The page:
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Comparing Performance of Blaze, React, Angular-Meteor and Angular 2 with Meteor

July 30, 2015 By Shawn McKay
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In this post, Shawn McKay, a web developer & educator, examines web performance across the various front-end frameworks available for Meteor. 

Meteor is increasingly becoming a less opinionated framework. The community has created more database choices, as well as different front-end integrations. But more choices can mean more confusion. In this article, we'll help sort out that confusion by comparing the 4 most popular options:

There's a lot to cover, so I'll break it down intro a three part series: first we'll look at performance, then coding style & finally look back at performance after making further optimizations. It should help you understand more about performance testing, as well as the strengths and weaknesses of these four popular front-end frameworks.

  • Part 1: Performance
  • Part 2: Coding Style
  • Part 3: Community
  • Part 4: Performance Revisited (coming later)

Part 1: Performance

Performance can mean a lot of things. Let's examine three key measurements:

  1. Initial Script Loading Times
  2. Rendering Script Times
  3. Re-rendering Script Times on Changes

To do this, I've created an app, Waldo Finder; well, actually 4 apps, using four different frameworks. Each app uses the same Meteor.js backend, as the target here is only front-end choices. Waldo Finder renders a selected number of items & loops over them on a change. See how it works below:


Disclaimer: Performance is never exact, there are too many variables in play; running & re-running a test may yield very different results. Any background processes on your computer may also effect the results. Tests must be run multiple times with an average or median taken. No data can be exact. I strongly recommend you look at the code & try running the apps & tests for yourself. I hope you also share your results.

1. Initial Script Loading Times

Loading times refers to the time it takes to load the scripts when the page is opened. Addy Osmani has created an easy-to-use script for this called Timing.js.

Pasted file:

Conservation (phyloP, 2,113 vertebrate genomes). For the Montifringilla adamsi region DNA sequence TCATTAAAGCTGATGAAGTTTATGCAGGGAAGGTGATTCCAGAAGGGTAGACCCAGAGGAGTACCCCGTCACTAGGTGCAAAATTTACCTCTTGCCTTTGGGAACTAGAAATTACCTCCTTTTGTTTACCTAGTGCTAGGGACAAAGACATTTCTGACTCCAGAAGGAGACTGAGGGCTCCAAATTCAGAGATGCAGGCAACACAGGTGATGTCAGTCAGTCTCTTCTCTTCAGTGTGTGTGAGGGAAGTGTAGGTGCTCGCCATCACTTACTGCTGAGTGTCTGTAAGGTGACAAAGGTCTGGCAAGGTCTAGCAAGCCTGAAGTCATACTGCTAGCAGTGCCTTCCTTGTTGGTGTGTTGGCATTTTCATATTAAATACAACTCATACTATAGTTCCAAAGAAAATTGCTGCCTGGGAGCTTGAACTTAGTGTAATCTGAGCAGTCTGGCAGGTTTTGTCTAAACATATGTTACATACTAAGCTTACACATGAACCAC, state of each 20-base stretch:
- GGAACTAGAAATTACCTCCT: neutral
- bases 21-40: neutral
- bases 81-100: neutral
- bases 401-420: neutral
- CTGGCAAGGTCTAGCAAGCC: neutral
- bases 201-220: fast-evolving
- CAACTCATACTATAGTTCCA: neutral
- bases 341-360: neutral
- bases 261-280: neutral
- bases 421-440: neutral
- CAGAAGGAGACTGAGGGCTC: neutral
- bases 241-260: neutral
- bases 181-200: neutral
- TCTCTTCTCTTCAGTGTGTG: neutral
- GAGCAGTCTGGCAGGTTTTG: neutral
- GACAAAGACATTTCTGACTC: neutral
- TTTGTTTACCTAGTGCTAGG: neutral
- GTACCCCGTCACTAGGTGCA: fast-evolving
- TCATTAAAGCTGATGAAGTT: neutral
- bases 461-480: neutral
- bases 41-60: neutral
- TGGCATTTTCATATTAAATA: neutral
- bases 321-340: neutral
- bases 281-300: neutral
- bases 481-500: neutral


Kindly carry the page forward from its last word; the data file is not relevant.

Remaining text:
To setup Timing.js: click on sources, snippets, make a new snippet, paste the code and save, run your snippet and view the results in the console.firstPaintTime is a good measure. It refers to how long your app takes to start before the first items can be inserted into the DOM.

I've posted my median results below.

Script Load Speed

time (ms)

However, these results aren't necessarily fair or important for a number reasons:

  • First of all, React & Angular 2 can both utilize server-side rendering. In other words, an HTML version can be delivered to the client to avoid the few second delay of the app loading.
  • Secondly, I've used an unminimized development version of Angular 2 that loads a lot of unnecessary additional dependencies such as the angular 2 form library. The final finished version of Angular 2 is likely to be considerably less weighty.
  • All of these examples are loading Blaze, as it is included in the Meteor package. If Blaze were removed, the playing field would be levelled considerably.

Rendering & Script Performance Method

First let's look at how we can measure script times for painting items in the DOM.

CPU Profile

Triggered events can be easily viewed using the CPU profile tool in Chrome Dev Tools.


Look for the corresponding activity. Start at when the event finished and subtract when the event started. If you control your mouse clicks, the script activity can be pretty easy to pinpoint.

If only there were a way to automate this kind of tedious work. And believe me, I spent hours recording and measuring activity in the profiler. Luckily, the Angular team has put together a performance testing automation tool called Benchpress.


Benchpress is built on top of an E2E tool called Protractor, which in turn uses Java's Selenium. Basically Protractor acts like a little bot that automatically opens a selected browser, clicks on your specified targets and waits for the results. Benchpress then gathers the event performance statistics.

Here are some instructions on how to set up Protractor.

I've used this config file which runs this set of tests. The test loops over numbers of rows (10, 100, 1000, 2000, 3000, 4000, 5000) and records & averages the rendering & script times for a particular action over an adjustable sample of 20 times.

Have a look at a commented example from the first test in the spec file.

it ('should load 10 rows', function () {
// open the page
// run benchpress
id: 'load-rows', 
prepare: function () {
// clear out existing data by clicking "<button id="reset">
return $('#reset').click();
execute: function () {
// click on "<button id='count-100'>"
// click on "<button id='run'>" and record the resulting event